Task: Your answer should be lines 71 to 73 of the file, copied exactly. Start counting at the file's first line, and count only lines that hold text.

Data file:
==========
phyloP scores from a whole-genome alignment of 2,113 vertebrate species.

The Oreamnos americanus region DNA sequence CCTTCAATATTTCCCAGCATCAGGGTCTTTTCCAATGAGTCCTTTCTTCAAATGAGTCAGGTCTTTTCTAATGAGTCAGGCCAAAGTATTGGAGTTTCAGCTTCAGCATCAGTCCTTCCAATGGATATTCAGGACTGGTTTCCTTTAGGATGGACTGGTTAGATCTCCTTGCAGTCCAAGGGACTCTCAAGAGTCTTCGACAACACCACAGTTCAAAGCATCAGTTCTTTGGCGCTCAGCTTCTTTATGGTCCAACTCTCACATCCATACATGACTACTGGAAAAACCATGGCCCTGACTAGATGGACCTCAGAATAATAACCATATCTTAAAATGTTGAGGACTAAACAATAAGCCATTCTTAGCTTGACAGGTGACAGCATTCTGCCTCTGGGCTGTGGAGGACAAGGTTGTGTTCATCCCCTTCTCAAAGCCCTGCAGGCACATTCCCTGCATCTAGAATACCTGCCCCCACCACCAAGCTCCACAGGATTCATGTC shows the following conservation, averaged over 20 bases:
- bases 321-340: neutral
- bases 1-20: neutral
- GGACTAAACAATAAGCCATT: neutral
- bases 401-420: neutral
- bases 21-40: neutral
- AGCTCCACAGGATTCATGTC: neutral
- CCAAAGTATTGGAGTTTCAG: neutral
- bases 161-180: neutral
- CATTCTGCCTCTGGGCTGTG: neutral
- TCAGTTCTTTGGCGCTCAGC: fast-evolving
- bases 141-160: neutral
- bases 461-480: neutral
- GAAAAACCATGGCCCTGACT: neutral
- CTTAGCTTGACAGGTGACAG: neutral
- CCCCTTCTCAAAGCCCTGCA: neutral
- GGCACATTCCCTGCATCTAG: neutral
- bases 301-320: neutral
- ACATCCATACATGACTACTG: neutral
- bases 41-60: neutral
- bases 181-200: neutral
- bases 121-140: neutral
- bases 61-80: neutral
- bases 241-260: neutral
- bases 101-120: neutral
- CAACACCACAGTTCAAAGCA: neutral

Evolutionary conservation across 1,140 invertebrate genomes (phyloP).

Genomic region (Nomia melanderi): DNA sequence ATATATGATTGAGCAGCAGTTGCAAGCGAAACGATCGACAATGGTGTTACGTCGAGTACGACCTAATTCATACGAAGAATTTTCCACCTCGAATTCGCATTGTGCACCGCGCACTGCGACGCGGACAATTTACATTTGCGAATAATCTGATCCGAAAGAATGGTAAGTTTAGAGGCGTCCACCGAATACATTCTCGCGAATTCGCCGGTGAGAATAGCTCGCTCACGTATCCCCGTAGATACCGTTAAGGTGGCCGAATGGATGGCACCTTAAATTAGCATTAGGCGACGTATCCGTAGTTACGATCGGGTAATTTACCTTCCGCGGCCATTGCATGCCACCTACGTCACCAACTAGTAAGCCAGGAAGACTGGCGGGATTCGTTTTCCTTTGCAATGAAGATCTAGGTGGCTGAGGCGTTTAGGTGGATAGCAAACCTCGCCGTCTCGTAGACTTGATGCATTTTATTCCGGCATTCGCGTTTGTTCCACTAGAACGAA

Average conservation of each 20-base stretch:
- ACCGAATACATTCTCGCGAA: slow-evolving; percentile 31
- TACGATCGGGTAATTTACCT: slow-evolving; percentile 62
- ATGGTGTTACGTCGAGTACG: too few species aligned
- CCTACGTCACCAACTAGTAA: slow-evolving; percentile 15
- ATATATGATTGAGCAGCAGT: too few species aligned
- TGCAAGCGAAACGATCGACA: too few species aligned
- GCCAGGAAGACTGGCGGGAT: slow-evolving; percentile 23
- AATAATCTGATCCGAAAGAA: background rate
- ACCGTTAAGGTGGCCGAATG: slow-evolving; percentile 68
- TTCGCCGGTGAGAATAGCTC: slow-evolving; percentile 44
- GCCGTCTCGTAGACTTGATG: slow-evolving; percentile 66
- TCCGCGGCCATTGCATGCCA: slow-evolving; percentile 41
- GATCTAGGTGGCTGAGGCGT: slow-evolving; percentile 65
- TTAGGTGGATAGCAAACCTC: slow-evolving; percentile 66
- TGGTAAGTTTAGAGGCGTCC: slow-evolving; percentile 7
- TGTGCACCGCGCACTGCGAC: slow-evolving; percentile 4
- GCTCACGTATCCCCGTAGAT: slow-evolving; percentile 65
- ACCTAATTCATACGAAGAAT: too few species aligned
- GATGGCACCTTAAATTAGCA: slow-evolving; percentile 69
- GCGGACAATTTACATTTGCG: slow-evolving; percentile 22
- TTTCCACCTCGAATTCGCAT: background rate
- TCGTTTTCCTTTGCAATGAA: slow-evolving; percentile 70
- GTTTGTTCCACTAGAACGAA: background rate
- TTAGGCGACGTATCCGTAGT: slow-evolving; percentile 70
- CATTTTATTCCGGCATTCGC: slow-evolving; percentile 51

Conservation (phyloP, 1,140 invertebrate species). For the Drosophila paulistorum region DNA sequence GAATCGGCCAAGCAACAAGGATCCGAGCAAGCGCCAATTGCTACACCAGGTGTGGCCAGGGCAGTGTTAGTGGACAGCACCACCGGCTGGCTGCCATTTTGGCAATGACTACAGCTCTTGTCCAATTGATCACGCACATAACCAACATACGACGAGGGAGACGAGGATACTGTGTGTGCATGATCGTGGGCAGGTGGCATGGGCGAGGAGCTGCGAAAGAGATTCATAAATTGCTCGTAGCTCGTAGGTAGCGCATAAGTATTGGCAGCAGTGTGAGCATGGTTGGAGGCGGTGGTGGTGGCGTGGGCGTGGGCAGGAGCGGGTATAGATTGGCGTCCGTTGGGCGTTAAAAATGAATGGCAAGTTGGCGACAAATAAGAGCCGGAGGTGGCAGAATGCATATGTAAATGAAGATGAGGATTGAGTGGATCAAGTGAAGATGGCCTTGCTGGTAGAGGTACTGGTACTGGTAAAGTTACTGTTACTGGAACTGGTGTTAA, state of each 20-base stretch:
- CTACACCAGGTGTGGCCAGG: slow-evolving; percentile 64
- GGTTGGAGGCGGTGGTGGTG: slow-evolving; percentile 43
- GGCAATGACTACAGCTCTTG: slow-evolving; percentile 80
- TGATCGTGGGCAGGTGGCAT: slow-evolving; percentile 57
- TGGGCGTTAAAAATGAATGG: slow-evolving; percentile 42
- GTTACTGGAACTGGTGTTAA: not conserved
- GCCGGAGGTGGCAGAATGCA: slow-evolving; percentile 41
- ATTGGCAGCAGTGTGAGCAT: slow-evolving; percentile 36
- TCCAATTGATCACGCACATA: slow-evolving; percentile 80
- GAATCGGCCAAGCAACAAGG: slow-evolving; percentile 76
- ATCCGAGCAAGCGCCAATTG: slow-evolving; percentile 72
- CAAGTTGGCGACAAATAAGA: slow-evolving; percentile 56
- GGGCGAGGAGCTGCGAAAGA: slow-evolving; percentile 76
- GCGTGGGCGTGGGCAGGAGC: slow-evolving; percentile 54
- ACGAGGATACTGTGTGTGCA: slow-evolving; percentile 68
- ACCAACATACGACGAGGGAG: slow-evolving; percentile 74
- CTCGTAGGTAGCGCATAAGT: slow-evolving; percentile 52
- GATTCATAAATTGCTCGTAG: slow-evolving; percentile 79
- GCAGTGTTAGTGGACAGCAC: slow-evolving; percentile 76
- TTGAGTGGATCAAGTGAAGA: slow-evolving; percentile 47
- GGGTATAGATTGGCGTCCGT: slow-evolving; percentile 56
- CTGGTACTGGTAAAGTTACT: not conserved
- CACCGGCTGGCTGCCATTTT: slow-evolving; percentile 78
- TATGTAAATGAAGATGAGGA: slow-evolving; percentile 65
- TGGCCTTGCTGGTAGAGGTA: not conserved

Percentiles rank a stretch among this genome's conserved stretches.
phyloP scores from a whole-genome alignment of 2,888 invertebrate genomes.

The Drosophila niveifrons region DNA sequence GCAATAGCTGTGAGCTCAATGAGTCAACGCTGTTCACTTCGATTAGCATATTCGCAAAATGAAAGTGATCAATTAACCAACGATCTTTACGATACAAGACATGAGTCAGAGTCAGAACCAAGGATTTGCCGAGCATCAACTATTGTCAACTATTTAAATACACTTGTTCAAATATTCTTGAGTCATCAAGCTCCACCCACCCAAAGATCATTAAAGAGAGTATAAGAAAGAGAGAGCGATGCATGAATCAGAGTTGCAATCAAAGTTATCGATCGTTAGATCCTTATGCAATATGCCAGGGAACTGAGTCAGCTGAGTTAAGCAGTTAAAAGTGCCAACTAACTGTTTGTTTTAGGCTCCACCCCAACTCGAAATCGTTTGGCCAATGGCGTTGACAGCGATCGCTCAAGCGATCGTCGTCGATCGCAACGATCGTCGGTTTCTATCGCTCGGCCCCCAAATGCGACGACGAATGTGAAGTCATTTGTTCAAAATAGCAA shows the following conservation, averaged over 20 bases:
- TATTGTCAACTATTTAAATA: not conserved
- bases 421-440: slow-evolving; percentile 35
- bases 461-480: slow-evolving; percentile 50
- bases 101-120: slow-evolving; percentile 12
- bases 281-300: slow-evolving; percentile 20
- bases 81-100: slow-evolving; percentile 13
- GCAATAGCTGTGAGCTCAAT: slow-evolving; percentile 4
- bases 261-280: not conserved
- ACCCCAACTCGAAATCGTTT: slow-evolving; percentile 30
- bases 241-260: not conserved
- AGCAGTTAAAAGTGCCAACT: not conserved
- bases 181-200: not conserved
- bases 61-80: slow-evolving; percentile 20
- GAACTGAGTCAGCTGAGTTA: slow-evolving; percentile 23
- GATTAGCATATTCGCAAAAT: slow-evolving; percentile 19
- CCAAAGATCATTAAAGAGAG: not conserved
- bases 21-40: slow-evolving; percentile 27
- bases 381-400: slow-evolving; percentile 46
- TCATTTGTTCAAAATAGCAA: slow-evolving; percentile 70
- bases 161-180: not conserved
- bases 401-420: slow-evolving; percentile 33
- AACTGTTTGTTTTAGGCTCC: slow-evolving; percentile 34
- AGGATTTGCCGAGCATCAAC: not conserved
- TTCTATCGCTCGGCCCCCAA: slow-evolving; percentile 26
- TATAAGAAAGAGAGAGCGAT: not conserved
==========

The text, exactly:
- ACGAGGATACTGTGTGTGCA: slow-evolving; percentile 68
- ACCAACATACGACGAGGGAG: slow-evolving; percentile 74
- CTCGTAGGTAGCGCATAAGT: slow-evolving; percentile 52